Maternal deaths in Sagamu in the new millennium: a facility-based retrospective analysis
Maternal and Fetal Health Research Unit, Department of Obstetrics and Gynaecology, Obafemi Awolowo College of Health Sciences/Olabisi Onabanjo University Teaching Hospital, Sagamu, Ogun State, Nigeria
BMC Pregnancy and Childbirth 2006, 6:6 doi:10.1186/1471-2393-6-6Published: 10 March 2006
Health institutions need to contribute their quota towards the achievement of the Millennium Development Goal (MDG) with respect to maternal health. In order to do so, current data on maternal mortality is essential for careproviders and policy makers to appreciate the burden of the problem and understand how best to distribute resources. This study presents the magnitude and distribution of causes of maternal deaths at the beginning of the 21st century in a Nigerian referral hospital and derives recommendations to reduce its frequency.
A retrospective descriptive analysis of all cases of maternal deaths at Olabisi Onabanjo University Teaching Hospital, Sagamu, Southwest Nigeria between 1 January 2000 to 30 June 2005.
There were 75 maternal deaths, 2509 live births and 2728 deliveries during the study period. Sixty-three (84.0%) of the deaths were direct maternal deaths while 12 (16.0%) were indirect maternal deaths. Major causes of deaths were hypertensive disorders in pregnancy (28.0%), haemorrhage (21.3%) and sepsis (20.0%). Overall, eclampsia was the leading cause of deaths singly accounting for 24.0% of all maternal deaths. Abortion and HIV-related mortality accounted for 1.3% and 4.0% of maternal deaths, respectively. The maternal mortality ratio of 2989.2 per 100,000 live births was significantly higher than that reported for 1988–1997 in the same institution. Up to 67/794 (8.4%) patients referred from other facilities died compared to 8/1934 (0.4%) booked patients (OR: 22.1; 95% CI: 10.2–50.1). Maternal death was more likely to follow operative deliveries than non-operative deliveries (27/545 vs 22/2161; OR: 5.07; 95% CI: 2.77–9.31).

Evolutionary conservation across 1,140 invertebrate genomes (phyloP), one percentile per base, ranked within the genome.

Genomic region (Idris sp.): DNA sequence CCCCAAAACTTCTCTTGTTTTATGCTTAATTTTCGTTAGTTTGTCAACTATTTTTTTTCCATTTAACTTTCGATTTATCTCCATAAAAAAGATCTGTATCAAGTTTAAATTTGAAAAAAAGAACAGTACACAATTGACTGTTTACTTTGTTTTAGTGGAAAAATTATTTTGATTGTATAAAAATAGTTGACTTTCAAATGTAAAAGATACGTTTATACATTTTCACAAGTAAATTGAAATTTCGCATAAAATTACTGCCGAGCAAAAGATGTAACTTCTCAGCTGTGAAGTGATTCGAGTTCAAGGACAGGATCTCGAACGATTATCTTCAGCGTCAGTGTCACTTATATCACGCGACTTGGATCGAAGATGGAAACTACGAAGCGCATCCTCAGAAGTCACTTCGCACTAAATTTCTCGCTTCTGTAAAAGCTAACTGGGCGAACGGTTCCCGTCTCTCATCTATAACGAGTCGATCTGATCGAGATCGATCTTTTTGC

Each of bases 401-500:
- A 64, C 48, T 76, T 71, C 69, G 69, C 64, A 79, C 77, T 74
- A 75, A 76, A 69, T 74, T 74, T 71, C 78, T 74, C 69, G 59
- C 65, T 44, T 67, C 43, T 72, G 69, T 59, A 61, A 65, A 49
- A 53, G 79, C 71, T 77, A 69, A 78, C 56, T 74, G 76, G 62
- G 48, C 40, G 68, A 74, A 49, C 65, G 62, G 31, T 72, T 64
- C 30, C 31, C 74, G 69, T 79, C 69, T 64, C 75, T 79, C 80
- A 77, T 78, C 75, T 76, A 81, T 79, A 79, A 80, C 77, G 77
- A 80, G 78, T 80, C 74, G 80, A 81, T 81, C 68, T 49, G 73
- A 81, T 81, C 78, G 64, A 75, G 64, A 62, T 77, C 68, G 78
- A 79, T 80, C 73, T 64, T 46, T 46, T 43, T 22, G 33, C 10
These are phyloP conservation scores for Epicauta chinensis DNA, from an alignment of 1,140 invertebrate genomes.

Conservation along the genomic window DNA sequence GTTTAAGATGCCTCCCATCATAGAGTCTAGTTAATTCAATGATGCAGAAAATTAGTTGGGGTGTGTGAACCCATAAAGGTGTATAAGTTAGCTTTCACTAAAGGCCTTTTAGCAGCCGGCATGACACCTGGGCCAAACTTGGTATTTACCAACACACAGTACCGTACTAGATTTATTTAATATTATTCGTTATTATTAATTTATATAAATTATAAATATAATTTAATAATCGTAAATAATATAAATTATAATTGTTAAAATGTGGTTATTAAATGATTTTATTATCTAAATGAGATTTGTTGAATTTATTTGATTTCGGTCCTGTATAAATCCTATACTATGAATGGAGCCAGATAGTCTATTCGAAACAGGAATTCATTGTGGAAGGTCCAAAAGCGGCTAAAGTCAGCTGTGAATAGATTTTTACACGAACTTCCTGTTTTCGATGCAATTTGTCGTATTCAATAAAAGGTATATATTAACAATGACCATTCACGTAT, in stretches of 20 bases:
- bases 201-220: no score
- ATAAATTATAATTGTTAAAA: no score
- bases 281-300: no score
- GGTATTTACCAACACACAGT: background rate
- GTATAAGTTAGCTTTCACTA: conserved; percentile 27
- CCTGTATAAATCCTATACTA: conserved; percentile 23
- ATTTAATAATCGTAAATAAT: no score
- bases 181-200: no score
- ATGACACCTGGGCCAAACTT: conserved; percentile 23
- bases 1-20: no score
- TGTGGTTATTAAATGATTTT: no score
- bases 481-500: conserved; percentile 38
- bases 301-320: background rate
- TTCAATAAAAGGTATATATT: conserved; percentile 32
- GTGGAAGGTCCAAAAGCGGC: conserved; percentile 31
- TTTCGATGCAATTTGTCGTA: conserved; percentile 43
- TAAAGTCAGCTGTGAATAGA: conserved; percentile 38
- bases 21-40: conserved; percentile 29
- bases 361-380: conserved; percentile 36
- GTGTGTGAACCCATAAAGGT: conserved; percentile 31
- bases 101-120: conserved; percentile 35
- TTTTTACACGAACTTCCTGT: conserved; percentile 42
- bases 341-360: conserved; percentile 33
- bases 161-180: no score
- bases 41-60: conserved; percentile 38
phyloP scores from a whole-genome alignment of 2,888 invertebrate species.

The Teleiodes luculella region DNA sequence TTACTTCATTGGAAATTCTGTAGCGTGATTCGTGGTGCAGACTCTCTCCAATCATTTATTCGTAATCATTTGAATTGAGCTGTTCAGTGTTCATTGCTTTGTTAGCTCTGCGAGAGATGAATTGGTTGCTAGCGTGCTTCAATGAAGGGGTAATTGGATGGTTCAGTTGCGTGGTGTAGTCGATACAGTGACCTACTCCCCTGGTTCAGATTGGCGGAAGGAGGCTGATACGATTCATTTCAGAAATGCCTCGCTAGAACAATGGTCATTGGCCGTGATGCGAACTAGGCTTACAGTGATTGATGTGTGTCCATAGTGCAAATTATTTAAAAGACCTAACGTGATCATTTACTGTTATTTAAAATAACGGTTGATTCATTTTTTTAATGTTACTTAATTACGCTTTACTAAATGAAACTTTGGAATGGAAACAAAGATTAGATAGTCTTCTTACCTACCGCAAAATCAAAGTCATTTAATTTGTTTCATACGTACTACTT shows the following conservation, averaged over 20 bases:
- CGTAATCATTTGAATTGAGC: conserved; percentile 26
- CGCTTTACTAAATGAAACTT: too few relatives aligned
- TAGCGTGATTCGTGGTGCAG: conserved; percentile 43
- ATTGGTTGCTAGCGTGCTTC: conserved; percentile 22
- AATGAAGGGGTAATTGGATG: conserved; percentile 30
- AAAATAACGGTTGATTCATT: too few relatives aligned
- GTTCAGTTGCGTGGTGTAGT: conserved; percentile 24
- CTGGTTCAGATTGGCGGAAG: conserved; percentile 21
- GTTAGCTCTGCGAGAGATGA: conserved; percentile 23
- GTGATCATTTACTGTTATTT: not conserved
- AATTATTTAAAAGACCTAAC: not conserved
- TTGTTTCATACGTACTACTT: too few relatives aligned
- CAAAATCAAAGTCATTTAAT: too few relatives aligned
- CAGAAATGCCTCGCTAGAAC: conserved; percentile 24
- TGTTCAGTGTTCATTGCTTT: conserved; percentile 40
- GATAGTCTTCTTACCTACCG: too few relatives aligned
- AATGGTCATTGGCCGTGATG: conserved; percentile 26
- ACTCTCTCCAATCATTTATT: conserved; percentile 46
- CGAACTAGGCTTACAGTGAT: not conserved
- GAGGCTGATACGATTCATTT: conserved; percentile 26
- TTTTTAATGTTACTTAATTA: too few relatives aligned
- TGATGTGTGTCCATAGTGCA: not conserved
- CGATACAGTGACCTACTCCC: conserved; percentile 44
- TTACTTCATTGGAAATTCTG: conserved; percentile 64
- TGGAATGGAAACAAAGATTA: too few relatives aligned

At the middle of the first decade of the new millennium, a large number of pregnant women receiving care in this centre continue to die from preventable causes of maternal death. Adoption of evidence-based protocol for the management of eclampsia and improvement in the quality of obstetric care for unbooked emergencies would go a long way to significantly reduce the frequency of maternal deaths in this institution.